One of the main goals of psychodynamic therapy is to help you gain insight into your emotional experiences and how they are related to their past experiences and relationships. By understanding the root causes of your emotional struggles, you will gain a greater sense of self-awareness and develop healthier ways of coping with your emotions. Additionally, this therapy can help you identify and change negative patterns of behavior and relationships that may be contributing to your distress and unhappiness.


Acceptance and Commitment Therapy (ACT) can help you learn to accept and embrace difficult thoughts and emotions while committing to behaviors that align with your values. ACT is based on the idea that struggling against difficult thoughts and emotions can create more distress, and that accepting these experiences can lead to greater emotional flexibility and resilience. ACT can be used to treat a wide range of mental health conditions, including anxiety, depression, health conditions, and chronic pain.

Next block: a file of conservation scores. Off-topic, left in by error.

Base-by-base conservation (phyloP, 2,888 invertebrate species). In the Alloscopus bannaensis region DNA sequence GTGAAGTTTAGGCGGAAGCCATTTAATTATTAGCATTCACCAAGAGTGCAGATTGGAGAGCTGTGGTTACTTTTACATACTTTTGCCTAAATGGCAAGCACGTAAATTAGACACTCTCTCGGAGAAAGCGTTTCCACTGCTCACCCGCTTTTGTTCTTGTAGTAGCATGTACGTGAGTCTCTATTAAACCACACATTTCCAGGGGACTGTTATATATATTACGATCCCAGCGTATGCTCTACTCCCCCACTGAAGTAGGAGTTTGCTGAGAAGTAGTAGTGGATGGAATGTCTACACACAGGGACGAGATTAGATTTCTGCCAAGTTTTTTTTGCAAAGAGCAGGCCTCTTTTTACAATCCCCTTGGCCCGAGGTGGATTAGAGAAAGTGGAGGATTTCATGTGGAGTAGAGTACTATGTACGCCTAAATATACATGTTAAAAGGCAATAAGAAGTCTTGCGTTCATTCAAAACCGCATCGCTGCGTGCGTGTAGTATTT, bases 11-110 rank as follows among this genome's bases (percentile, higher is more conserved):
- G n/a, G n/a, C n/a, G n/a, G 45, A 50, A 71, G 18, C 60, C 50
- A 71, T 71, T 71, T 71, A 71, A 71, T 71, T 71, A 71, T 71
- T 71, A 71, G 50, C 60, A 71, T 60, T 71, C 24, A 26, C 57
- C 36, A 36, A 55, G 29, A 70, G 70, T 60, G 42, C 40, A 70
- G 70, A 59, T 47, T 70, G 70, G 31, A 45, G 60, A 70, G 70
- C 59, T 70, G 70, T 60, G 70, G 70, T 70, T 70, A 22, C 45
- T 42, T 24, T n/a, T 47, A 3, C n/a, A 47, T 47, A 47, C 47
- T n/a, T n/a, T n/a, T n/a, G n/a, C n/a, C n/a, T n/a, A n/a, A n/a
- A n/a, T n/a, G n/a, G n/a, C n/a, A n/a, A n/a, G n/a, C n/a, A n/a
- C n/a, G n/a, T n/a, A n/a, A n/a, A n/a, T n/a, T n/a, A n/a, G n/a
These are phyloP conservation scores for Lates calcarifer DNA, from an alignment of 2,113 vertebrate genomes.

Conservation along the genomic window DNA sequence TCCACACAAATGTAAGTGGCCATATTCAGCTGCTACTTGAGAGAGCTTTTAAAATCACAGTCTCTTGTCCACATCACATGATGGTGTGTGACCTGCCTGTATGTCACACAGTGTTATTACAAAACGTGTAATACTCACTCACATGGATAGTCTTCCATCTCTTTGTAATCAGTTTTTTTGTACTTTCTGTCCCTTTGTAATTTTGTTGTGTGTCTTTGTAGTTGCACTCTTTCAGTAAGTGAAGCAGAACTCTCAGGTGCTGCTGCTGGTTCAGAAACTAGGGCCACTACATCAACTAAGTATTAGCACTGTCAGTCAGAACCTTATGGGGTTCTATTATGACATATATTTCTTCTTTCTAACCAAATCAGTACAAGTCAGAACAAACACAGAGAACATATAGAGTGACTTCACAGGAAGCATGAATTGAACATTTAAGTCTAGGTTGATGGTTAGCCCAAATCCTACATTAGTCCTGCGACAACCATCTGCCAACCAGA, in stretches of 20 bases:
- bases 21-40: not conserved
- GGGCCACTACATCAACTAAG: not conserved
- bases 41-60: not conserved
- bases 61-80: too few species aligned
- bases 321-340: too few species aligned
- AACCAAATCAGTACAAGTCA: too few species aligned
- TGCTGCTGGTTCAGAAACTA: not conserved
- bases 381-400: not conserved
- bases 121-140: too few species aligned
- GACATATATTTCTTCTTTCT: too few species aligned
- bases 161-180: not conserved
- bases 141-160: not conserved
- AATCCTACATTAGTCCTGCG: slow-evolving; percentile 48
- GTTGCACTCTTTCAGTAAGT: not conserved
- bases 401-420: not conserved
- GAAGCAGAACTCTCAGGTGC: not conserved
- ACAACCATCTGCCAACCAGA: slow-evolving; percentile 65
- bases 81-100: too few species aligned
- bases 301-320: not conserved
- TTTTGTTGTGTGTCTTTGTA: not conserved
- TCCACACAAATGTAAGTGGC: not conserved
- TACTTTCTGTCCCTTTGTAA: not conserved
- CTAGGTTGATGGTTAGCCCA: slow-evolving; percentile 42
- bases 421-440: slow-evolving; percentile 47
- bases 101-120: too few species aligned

The main goal of ACT is to help you create a meaningful life by clarifying your values and committing to behaviors that align with those values. We can help you identify the things that are most important to you and then encourage you to focus on those things, rather than being held back by difficult thoughts and emotions. Through a variety of techniques, including mindfulness and values clarification exercises, you can learn to accept your thoughts and emotions without becoming overwhelmed by them. Additionally, ACT can help you develop greater emotional regulation skills and improve your ability to cope with stressful situations.